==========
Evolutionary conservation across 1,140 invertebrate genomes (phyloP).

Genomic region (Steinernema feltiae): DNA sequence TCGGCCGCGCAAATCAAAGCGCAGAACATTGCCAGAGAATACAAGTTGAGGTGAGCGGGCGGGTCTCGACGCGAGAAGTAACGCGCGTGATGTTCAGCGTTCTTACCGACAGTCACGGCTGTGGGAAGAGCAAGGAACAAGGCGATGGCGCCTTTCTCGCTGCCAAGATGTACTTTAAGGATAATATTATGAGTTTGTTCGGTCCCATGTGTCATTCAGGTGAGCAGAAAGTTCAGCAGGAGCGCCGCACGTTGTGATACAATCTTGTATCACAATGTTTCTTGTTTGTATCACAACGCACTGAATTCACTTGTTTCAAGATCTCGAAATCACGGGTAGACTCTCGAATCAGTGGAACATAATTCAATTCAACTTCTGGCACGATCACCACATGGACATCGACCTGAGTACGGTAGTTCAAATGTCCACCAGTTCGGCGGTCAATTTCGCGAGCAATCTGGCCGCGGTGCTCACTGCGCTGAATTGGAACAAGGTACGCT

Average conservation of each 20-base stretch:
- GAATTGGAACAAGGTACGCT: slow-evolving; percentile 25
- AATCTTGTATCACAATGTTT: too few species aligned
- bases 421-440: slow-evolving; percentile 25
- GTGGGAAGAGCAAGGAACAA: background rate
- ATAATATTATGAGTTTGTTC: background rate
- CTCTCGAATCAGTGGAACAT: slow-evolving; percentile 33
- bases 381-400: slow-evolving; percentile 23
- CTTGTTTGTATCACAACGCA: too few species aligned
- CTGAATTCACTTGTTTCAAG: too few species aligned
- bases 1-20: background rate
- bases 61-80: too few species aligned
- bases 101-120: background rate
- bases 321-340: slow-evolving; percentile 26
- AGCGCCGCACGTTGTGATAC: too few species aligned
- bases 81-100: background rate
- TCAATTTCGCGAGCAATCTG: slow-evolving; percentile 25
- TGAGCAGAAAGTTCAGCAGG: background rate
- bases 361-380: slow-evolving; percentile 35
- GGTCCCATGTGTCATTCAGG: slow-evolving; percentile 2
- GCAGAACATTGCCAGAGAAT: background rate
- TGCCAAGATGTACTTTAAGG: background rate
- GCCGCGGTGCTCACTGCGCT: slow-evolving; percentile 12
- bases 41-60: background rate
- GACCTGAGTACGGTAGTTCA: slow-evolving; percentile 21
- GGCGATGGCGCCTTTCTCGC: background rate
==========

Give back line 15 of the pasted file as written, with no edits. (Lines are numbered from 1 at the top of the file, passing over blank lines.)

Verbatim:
- bases 101-120: background rate